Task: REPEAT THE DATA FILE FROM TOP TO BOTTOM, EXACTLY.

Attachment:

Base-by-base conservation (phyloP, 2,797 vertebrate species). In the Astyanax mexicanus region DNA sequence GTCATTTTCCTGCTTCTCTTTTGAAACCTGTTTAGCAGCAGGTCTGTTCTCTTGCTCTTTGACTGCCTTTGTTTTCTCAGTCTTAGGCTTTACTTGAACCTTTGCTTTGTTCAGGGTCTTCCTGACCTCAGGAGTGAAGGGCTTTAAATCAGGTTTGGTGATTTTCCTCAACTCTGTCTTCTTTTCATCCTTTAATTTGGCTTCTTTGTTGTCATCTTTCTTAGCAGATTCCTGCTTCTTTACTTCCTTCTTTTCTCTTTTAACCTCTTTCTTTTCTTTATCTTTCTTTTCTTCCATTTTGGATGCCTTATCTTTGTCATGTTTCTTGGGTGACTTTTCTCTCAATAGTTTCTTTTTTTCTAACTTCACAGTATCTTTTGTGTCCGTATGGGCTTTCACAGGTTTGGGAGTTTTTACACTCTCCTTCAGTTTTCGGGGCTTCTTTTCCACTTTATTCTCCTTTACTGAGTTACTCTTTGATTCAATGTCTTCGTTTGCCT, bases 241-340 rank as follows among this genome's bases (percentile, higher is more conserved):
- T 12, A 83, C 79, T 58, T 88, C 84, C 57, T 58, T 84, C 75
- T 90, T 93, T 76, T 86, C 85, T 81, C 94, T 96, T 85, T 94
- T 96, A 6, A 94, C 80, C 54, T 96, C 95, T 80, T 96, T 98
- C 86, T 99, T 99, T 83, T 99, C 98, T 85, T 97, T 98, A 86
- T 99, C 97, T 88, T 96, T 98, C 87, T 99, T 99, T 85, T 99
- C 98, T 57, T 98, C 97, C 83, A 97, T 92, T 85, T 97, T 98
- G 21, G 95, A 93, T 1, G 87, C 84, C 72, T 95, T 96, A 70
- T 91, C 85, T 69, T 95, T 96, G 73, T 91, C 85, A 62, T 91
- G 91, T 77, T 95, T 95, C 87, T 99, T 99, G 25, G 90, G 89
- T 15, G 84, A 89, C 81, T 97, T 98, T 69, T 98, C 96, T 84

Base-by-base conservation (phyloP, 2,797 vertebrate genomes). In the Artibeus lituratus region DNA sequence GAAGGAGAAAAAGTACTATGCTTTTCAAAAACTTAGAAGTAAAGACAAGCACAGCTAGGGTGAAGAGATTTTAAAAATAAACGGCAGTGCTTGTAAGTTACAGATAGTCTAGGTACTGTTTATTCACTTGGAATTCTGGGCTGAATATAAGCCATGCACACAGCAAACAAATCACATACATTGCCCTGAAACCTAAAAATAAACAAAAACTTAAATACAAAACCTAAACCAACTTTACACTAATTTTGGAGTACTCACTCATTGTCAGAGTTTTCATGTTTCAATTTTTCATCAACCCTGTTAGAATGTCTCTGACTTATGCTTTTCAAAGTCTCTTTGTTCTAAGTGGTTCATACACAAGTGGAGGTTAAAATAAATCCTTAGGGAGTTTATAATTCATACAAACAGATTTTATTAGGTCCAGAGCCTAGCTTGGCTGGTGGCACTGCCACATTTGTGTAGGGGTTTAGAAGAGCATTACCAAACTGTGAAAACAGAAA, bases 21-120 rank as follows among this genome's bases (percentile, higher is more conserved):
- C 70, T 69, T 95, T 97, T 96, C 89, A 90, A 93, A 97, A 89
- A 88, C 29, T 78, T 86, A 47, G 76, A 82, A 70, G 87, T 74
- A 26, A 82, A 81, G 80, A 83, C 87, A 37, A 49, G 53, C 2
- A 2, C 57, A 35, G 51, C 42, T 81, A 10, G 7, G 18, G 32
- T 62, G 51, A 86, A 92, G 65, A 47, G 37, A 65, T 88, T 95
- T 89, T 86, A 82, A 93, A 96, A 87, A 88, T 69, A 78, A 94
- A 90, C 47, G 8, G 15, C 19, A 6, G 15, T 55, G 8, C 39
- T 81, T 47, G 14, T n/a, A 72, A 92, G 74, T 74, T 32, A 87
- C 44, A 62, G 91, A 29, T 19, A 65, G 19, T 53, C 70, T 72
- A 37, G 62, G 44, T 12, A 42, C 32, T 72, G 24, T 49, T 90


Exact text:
Base-by-base conservation (phyloP, 2,797 vertebrate species). In the Astyanax mexicanus region DNA sequence GTCATTTTCCTGCTTCTCTTTTGAAACCTGTTTAGCAGCAGGTCTGTTCTCTTGCTCTTTGACTGCCTTTGTTTTCTCAGTCTTAGGCTTTACTTGAACCTTTGCTTTGTTCAGGGTCTTCCTGACCTCAGGAGTGAAGGGCTTTAAATCAGGTTTGGTGATTTTCCTCAACTCTGTCTTCTTTTCATCCTTTAATTTGGCTTCTTTGTTGTCATCTTTCTTAGCAGATTCCTGCTTCTTTACTTCCTTCTTTTCTCTTTTAACCTCTTTCTTTTCTTTATCTTTCTTTTCTTCCATTTTGGATGCCTTATCTTTGTCATGTTTCTTGGGTGACTTTTCTCTCAATAGTTTCTTTTTTTCTAACTTCACAGTATCTTTTGTGTCCGTATGGGCTTTCACAGGTTTGGGAGTTTTTACACTCTCCTTCAGTTTTCGGGGCTTCTTTTCCACTTTATTCTCCTTTACTGAGTTACTCTTTGATTCAATGTCTTCGTTTGCCT, bases 241-340 rank as follows among this genome's bases (percentile, higher is more conserved):
- T 12, A 83, C 79, T 58, T 88, C 84, C 57, T 58, T 84, C 75
- T 90, T 93, T 76, T 86, C 85, T 81, C 94, T 96, T 85, T 94
- T 96, A 6, A 94, C 80, C 54, T 96, C 95, T 80, T 96, T 98
- C 86, T 99, T 99, T 83, T 99, C 98, T 85, T 97, T 98, A 86
- T 99, C 97, T 88, T 96, T 98, C 87, T 99, T 99, T 85, T 99
- C 98, T 57, T 98, C 97, C 83, A 97, T 92, T 85, T 97, T 98
- G 21, G 95, A 93, T 1, G 87, C 84, C 72, T 95, T 96, A 70
- T 91, C 85, T 69, T 95, T 96, G 73, T 91, C 85, A 62, T 91
- G 91, T 77, T 95, T 95, C 87, T 99, T 99, G 25, G 90, G 89
- T 15, G 84, A 89, C 81, T 97, T 98, T 69, T 98, C 96, T 84

Base-by-base conservation (phyloP, 2,797 vertebrate genomes). In the Artibeus lituratus region DNA sequence GAAGGAGAAAAAGTACTATGCTTTTCAAAAACTTAGAAGTAAAGACAAGCACAGCTAGGGTGAAGAGATTTTAAAAATAAACGGCAGTGCTTGTAAGTTACAGATAGTCTAGGTACTGTTTATTCACTTGGAATTCTGGGCTGAATATAAGCCATGCACACAGCAAACAAATCACATACATTGCCCTGAAACCTAAAAATAAACAAAAACTTAAATACAAAACCTAAACCAACTTTACACTAATTTTGGAGTACTCACTCATTGTCAGAGTTTTCATGTTTCAATTTTTCATCAACCCTGTTAGAATGTCTCTGACTTATGCTTTTCAAAGTCTCTTTGTTCTAAGTGGTTCATACACAAGTGGAGGTTAAAATAAATCCTTAGGGAGTTTATAATTCATACAAACAGATTTTATTAGGTCCAGAGCCTAGCTTGGCTGGTGGCACTGCCACATTTGTGTAGGGGTTTAGAAGAGCATTACCAAACTGTGAAAACAGAAA, bases 21-120 rank as follows among this genome's bases (percentile, higher is more conserved):
- C 70, T 69, T 95, T 97, T 96, C 89, A 90, A 93, A 97, A 89
- A 88, C 29, T 78, T 86, A 47, G 76, A 82, A 70, G 87, T 74
- A 26, A 82, A 81, G 80, A 83, C 87, A 37, A 49, G 53, C 2
- A 2, C 57, A 35, G 51, C 42, T 81, A 10, G 7, G 18, G 32
- T 62, G 51, A 86, A 92, G 65, A 47, G 37, A 65, T 88, T 95
- T 89, T 86, A 82, A 93, A 96, A 87, A 88, T 69, A 78, A 94
- A 90, C 47, G 8, G 15, C 19, A 6, G 15, T 55, G 8, C 39
- T 81, T 47, G 14, T n/a, A 72, A 92, G 74, T 74, T 32, A 87
- C 44, A 62, G 91, A 29, T 19, A 65, G 19, T 53, C 70, T 72
- A 37, G 62, G 44, T 12, A 42, C 32, T 72, G 24, T 49, T 90